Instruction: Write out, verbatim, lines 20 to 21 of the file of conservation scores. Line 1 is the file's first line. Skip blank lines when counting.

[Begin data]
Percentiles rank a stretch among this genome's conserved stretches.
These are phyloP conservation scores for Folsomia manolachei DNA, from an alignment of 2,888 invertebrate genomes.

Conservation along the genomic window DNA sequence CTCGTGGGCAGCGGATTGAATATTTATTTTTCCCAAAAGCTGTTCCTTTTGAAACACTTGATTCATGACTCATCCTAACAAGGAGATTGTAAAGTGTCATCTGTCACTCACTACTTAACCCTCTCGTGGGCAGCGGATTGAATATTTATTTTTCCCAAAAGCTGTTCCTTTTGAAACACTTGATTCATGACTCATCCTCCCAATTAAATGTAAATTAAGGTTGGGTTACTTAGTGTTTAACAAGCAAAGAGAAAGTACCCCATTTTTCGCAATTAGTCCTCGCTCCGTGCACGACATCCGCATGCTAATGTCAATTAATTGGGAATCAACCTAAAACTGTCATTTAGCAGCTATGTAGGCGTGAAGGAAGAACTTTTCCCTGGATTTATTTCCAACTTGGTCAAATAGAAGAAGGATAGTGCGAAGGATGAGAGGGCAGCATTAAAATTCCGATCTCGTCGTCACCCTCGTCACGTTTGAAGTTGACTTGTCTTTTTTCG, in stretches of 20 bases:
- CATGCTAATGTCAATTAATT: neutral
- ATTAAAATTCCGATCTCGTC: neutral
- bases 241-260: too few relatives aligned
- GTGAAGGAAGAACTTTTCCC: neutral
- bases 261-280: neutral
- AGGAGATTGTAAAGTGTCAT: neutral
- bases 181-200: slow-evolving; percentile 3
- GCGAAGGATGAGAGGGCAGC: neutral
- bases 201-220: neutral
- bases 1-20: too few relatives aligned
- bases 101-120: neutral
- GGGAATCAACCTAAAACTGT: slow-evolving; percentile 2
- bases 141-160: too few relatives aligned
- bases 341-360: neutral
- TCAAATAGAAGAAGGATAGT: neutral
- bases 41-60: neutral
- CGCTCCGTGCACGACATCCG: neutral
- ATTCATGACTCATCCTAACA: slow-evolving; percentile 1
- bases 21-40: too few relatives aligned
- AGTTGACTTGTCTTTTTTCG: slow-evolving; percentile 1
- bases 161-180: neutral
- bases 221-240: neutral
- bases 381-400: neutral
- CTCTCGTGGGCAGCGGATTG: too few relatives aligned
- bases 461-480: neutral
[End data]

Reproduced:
- CGCTCCGTGCACGACATCCG: neutral
- ATTCATGACTCATCCTAACA: slow-evolving; percentile 1